There is more leveraging possible given the “match” between national and international advocacy messages and policy environments.

‘I was invited to a civil education workshop to talk a little bit about ICAAP. I was confident to share with my community the purpose of it and it was an eye opener for them since they didn’t know about it.’ 11

‘ … we became members of National AIDS Commission; we have more recognition of our position from government because we have been members of international events.’ 12

Sex workers in the region continue to build their presence and effectiveness at national and international levels, and are clearly taking their place within the response.

Sex workers within the partnerships have gained a stronger voice in the national HIV response, and within regional and international forums.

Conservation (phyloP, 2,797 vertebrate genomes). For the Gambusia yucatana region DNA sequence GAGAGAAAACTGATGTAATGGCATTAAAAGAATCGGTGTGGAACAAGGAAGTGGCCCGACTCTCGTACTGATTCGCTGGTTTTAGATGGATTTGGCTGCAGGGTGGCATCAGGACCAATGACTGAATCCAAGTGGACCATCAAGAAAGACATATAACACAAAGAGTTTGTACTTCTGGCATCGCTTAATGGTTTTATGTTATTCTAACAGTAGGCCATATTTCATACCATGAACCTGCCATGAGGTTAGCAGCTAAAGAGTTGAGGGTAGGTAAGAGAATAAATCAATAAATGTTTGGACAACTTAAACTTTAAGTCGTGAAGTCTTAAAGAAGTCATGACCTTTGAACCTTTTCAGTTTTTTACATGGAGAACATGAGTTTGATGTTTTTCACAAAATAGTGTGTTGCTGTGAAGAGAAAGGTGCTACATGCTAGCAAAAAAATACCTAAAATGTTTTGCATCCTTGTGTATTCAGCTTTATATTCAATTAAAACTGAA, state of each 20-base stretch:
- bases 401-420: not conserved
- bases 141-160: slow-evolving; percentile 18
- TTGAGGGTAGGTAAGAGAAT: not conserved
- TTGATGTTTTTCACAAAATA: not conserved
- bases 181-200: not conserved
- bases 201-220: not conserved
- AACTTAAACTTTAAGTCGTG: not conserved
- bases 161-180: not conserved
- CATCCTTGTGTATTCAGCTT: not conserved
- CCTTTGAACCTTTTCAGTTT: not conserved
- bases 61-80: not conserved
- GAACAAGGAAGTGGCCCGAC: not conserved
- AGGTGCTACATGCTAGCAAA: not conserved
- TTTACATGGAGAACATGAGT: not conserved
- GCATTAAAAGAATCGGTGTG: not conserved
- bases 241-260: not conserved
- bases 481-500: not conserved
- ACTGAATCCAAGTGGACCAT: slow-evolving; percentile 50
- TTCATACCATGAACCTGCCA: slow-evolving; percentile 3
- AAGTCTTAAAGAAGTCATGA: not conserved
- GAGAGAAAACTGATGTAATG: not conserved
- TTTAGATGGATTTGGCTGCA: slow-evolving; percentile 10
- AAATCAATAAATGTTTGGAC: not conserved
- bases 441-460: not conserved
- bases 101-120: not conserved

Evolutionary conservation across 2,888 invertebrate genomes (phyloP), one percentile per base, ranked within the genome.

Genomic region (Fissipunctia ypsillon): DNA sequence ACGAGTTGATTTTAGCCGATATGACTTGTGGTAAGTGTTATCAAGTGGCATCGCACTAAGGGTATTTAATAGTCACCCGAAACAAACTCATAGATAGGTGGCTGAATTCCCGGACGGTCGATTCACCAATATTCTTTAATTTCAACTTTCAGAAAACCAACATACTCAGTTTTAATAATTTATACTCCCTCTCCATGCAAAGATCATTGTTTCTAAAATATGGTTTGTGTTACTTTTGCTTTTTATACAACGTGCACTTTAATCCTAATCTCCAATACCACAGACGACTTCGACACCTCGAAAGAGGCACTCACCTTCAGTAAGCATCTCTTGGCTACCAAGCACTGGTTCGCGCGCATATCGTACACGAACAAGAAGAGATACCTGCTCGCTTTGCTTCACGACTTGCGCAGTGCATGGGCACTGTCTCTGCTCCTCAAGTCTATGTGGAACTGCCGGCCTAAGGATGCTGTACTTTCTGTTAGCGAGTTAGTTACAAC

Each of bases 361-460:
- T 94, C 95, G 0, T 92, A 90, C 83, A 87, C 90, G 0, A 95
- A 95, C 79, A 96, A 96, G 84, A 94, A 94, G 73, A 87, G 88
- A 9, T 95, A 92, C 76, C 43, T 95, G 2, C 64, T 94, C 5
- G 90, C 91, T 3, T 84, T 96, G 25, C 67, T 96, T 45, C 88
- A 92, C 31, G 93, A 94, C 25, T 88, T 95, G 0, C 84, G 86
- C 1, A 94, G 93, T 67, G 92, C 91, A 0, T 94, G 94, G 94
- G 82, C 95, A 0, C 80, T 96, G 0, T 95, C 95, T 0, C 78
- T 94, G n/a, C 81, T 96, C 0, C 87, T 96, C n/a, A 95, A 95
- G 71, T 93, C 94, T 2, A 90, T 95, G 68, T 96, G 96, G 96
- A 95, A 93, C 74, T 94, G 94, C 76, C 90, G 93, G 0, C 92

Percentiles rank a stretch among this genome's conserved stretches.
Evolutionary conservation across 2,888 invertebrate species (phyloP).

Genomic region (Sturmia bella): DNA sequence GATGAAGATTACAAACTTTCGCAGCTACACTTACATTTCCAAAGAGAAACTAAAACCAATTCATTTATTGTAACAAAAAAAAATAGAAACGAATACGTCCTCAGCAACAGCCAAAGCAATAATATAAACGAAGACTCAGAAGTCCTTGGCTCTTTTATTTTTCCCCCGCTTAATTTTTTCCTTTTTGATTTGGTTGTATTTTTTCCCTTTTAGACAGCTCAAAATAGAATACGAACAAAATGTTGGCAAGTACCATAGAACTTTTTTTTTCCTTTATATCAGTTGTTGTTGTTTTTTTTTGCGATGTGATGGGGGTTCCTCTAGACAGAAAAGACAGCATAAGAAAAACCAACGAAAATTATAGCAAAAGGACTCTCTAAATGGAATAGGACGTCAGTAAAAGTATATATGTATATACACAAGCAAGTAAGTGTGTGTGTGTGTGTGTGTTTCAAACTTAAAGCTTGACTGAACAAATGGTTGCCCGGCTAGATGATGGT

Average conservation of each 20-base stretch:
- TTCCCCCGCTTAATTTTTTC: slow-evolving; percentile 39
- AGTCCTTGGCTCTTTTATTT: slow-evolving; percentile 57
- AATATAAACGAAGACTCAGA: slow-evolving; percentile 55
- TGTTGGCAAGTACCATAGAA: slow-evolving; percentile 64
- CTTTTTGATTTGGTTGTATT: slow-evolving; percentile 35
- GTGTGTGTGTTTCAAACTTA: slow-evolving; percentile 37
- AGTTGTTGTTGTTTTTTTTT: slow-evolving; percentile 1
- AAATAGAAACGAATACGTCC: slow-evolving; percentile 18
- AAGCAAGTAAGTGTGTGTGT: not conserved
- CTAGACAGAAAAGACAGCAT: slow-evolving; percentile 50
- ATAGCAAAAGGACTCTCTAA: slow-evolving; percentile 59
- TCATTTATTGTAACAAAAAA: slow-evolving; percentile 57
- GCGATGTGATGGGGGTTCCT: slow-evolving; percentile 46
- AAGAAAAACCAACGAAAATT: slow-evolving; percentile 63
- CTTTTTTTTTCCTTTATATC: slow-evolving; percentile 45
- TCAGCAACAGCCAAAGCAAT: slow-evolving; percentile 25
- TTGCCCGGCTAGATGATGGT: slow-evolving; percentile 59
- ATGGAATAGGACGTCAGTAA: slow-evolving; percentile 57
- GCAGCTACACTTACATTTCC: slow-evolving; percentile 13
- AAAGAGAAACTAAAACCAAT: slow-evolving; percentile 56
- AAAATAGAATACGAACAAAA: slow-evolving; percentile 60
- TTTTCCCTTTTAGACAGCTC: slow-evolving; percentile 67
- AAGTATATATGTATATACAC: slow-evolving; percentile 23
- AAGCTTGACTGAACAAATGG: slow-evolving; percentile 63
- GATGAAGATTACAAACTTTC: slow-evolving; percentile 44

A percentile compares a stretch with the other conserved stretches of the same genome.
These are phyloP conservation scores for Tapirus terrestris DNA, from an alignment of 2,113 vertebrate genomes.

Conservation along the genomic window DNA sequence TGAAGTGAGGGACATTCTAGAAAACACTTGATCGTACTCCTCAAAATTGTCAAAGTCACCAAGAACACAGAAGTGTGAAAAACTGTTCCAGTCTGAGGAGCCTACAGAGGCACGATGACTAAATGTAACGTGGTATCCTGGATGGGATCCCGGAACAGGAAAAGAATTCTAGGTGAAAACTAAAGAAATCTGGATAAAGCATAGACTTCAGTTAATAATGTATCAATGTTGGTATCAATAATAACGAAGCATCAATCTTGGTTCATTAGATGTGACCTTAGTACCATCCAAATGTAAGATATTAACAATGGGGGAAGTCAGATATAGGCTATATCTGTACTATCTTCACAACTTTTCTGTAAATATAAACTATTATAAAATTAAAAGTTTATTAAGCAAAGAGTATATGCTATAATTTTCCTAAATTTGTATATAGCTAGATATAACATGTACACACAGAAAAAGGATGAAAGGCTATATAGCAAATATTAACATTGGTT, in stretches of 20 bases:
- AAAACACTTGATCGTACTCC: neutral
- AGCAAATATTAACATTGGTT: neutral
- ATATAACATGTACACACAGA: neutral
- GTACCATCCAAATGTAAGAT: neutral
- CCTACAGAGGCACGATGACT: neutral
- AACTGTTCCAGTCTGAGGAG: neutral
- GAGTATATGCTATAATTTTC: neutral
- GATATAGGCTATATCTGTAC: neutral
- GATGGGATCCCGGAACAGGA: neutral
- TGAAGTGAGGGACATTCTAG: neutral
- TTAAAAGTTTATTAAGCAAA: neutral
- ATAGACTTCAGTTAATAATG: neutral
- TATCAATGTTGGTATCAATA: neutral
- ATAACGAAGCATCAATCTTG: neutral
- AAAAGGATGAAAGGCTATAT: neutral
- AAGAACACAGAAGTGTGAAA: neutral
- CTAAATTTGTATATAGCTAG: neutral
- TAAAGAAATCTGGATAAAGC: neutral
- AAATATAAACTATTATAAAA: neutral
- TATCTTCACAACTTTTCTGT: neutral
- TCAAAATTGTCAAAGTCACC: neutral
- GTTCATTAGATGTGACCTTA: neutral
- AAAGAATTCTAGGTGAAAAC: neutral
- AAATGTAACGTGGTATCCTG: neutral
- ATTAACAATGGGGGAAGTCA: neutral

The capacity building work is now more important as countries realise that sex workers need to be at the table, advocating on their issues and needs in order to have an effective HIV response.


Maria McMahon is International Program Manager at Scarlet Alliance.


1 Joint United Nations Programme on HIV/ AIDS (UNAIDS). UNAIDS Guidance Note on HIV and Sex Work. UNAIDS, Geneva,

2 UNAIDS. (2005). Intensifying HIV Prevention. UNAIDS policy position paper. UNAIDS, Geneva. Retrieved from: UNAIDS Intensifying HIV Prevention, UNAIDS Policy Position Paper, 2005, p17

3 Submission to the Independent Project Review, 2014.

4 Program Component Final Report 2008–2011.

5 ibid.

6 ibid.

7 ibid.

8 ibid.

9 ibid.

10 ibid.

11 Evaluation feedback, 2014.

12 Program Component Final Report 2008–2011. op cit.